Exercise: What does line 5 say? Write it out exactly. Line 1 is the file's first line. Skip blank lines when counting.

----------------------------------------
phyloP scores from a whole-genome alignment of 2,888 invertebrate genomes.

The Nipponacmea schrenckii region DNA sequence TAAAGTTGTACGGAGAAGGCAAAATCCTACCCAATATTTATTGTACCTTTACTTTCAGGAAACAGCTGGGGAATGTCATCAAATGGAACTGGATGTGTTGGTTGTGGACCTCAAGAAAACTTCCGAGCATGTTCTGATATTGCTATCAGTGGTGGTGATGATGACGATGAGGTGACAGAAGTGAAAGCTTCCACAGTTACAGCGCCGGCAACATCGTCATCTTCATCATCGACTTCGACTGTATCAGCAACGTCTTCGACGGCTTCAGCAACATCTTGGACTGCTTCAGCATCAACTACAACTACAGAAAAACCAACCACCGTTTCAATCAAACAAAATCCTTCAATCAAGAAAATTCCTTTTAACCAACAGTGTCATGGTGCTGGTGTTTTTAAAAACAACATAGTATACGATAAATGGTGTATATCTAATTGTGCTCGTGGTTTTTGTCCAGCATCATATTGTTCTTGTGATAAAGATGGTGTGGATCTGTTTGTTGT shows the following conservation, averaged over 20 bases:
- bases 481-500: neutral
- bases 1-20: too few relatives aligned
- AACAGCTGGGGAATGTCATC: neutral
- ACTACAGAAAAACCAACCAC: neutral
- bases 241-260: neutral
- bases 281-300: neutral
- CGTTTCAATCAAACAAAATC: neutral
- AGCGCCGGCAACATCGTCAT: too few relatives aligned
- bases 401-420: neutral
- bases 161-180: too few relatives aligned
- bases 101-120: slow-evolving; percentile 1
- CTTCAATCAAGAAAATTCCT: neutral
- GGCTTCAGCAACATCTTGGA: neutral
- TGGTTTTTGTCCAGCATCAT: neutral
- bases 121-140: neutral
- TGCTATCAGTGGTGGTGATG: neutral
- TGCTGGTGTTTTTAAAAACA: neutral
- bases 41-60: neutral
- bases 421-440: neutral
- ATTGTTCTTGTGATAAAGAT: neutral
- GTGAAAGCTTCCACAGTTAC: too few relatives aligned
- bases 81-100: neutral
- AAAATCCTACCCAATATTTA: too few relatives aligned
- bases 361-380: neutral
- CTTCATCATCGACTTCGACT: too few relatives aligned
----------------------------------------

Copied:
- AACAGCTGGGGAATGTCATC: neutral